The potato, now, is in the same family as tomatoes, eggplants, and peppers (capsicums). They're all nightshades, so that means those who are allergic to or sensitive to nightshades should avoid them. It also means the plants are somewhat toxic (but, they are perfectly safe to throw on the compost pile.) Also, you should never eat the little fruits the potato plants bear. I dunno what they'll do to you, but if you eat them and die, I'll only say "I told ya so!" Only eat the potato part.

Now that your potatoes have little sprouts on them, you can plant them. Plant them in well turned earth (makes it easier for them to grow, and make sure it's well fertilized. Well rotted animal poo that was turned in at the end of last season should do the trick. Rake up some hills and trenches. Swear at yourself when you accidentally step in the middle of one as you work and have to rake it up again. Then, when you've got all that finished, in however many rows you want to plant in, fetch your spuds and plant them.

Now, I planted mine in the hills, and let them grow in the loose earth I had raked up. Others reckon you should plant in the trenches, and pull the dirt over the plants as they grow. Whichever way you choose, you'll still get potatoes growing. Throw your spuds in the ground and cover them up with a few inches of soil, water them, and walk away.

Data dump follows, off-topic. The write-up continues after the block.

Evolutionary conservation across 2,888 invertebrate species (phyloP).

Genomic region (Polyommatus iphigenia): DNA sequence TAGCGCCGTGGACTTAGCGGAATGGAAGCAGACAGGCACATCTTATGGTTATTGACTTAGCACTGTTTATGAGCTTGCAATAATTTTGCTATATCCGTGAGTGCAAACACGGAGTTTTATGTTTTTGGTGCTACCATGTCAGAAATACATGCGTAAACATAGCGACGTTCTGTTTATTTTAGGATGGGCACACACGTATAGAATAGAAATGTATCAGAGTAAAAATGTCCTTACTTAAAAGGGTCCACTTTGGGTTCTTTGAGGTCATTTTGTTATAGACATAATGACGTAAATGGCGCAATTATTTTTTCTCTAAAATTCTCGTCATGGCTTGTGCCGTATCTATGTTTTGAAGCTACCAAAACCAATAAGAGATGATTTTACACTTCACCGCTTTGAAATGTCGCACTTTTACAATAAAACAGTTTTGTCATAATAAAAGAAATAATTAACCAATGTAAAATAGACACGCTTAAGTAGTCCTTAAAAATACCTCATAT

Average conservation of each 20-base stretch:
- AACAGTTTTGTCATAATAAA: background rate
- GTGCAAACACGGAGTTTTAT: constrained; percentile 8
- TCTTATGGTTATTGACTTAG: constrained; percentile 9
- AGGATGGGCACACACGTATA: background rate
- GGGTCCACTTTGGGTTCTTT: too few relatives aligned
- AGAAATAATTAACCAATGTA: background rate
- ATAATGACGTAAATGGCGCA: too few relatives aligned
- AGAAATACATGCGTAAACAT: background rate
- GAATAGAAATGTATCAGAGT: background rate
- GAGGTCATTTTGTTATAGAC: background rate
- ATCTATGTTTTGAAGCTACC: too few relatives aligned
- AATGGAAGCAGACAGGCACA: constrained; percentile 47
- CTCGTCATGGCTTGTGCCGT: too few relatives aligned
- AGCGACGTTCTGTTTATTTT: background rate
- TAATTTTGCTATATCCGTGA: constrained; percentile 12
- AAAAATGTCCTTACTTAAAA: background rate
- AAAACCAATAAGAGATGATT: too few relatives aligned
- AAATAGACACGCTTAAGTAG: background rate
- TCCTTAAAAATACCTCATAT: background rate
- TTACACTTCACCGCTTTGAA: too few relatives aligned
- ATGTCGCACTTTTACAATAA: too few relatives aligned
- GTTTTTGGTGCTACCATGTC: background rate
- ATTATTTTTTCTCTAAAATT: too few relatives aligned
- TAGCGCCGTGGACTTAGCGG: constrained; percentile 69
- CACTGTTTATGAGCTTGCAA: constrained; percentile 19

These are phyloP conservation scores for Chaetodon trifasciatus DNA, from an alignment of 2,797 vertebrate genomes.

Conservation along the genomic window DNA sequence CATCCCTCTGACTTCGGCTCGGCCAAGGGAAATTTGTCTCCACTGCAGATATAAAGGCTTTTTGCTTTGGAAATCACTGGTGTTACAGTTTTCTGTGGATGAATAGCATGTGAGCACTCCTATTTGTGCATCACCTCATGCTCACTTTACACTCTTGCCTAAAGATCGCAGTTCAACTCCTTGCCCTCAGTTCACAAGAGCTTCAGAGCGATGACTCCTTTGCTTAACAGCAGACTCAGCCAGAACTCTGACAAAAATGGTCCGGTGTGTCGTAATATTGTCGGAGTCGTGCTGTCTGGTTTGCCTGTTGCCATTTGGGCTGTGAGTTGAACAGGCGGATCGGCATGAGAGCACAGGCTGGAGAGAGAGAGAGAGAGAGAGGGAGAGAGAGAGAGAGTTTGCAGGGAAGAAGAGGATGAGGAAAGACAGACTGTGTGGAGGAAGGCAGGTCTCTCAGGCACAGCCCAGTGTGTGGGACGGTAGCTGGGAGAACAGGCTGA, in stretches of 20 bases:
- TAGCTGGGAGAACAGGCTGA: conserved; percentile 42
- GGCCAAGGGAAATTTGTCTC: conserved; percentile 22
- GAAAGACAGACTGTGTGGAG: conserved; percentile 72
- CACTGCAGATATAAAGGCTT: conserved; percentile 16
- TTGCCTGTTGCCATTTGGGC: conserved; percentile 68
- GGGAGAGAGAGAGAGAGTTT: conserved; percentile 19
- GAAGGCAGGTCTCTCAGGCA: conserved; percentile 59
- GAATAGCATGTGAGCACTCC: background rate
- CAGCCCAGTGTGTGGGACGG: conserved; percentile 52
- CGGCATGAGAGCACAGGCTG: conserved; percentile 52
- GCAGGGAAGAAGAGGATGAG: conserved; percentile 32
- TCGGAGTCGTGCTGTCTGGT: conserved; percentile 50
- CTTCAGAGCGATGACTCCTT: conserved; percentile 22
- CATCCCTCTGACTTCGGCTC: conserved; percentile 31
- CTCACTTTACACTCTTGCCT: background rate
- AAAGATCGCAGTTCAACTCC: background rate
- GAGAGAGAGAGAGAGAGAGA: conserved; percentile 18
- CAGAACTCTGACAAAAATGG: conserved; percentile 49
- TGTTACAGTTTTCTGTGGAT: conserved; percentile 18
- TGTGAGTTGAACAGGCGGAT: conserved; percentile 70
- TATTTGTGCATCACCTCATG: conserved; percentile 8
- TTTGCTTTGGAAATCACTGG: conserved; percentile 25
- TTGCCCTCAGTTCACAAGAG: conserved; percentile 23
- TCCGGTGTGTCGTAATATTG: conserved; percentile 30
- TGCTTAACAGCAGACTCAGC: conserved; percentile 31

Okay, so occasionally you go back and water them. Once or twice a week maybe. For the most part, they take care of themselves. It won't take long for them to grow into impressive looking, dark green plants. They've got oblong leaves, and some even bear flowers. I've had some white and blue flowers on my plants. They're quite pretty in their own right.

As they develop though, they'll start to look pretty sad, disreputable almost, as their green fades into yellow and brown. But that's okay! Because it means harvest time is nearly upon you!

When you do finally get around to harvesting your taters, don't water them for a couple days. I find that's the best, less messy way to do things, because then you're not digging in mud and getting everything gummed up. Start by pulling the plants gently but firmly, straight upward. This usually will dislodge the potatoes, and make them easy to dig up. More often than not though, you'll just pull the green bit off and will be left to dig with your hands. No worries though, it's just dirt.